California’s death penalty is unconsitutitonal, federal judge rules

A federal judge ruled Wednesday that California’s death penalty is unconstitutional, violating the Eighth Amendment’s prohibition against cruel and unusual punishment.

The reason is because the majority of Death Row inmates are never actually executed and the dealth penalty has been “quietly transformed” into “life in prison, with the remote possibility of death,”  U.S. District Judge Cormac Carney wrote in his 29-page ruling.

“[T]he dysfunctional administration of California’s death penalty system has resulted, and will continue to result, in an inordinate and unpredictable period of delay preceding their actual execution,” Carney wrote.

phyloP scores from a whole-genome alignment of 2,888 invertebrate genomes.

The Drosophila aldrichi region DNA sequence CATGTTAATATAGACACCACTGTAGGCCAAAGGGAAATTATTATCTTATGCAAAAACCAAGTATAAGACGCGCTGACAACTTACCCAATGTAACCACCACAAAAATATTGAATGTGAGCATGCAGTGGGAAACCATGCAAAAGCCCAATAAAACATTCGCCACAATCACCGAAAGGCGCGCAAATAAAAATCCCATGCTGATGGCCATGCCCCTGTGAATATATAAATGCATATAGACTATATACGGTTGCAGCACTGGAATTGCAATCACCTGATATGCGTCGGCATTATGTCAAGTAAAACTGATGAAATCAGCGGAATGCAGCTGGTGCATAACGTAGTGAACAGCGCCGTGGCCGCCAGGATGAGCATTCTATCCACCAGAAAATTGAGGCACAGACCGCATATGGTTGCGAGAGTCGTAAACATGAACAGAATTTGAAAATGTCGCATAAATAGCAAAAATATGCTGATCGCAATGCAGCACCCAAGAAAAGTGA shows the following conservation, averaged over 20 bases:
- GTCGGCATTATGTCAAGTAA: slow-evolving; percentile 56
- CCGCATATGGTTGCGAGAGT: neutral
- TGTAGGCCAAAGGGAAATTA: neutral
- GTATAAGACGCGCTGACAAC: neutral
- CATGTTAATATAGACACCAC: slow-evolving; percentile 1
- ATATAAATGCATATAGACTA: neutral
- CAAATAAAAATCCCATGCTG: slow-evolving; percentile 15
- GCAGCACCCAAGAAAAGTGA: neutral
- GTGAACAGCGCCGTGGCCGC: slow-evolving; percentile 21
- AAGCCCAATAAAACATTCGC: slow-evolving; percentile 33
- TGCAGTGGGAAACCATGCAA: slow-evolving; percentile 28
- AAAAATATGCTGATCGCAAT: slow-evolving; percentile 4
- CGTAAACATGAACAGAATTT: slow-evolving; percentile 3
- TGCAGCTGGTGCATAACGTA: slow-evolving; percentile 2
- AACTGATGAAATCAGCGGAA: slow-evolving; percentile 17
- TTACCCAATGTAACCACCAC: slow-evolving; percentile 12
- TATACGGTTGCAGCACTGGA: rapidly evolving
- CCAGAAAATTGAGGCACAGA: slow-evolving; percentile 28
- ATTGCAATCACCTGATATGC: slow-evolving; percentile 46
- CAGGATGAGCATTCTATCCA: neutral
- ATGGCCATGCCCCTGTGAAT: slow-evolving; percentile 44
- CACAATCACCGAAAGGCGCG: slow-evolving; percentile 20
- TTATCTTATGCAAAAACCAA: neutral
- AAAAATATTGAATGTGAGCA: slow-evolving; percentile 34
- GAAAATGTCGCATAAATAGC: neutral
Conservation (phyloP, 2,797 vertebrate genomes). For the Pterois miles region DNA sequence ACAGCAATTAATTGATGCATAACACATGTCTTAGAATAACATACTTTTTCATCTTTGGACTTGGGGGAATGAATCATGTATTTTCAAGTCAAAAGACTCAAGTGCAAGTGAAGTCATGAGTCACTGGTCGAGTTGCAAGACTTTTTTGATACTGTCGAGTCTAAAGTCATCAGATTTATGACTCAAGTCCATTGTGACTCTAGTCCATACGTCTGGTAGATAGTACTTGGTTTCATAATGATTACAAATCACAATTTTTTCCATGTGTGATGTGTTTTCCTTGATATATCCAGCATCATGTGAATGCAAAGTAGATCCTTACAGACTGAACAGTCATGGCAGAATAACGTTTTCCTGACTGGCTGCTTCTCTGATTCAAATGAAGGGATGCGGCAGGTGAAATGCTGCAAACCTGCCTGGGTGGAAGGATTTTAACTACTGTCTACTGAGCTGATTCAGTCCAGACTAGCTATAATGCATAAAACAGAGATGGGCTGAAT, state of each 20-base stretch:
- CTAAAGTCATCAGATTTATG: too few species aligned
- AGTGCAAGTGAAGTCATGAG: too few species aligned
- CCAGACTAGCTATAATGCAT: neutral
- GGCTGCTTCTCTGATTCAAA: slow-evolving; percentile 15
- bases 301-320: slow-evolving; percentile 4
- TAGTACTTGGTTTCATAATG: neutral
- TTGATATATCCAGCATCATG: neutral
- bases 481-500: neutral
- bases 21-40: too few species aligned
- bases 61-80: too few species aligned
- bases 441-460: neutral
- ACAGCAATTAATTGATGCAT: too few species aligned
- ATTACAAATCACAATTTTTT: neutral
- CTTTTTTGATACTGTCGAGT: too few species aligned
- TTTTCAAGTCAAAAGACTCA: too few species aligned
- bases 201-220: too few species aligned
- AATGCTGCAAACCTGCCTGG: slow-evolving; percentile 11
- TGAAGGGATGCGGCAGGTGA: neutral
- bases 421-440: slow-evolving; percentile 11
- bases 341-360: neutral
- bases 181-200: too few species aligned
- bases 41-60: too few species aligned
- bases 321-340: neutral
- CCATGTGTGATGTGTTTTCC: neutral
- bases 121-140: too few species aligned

More than 900 have been convicted of the death penalty in the state since 1978, but only 13 have actually been executed.

The ruling also vacated Ernest Dewayne Jones, who was condemned to death in 1995 and brought the lawsuit against a San Quentin prison warden.

Hunter Schwarz covers the intersection of politics and pop culture for the Washington Post
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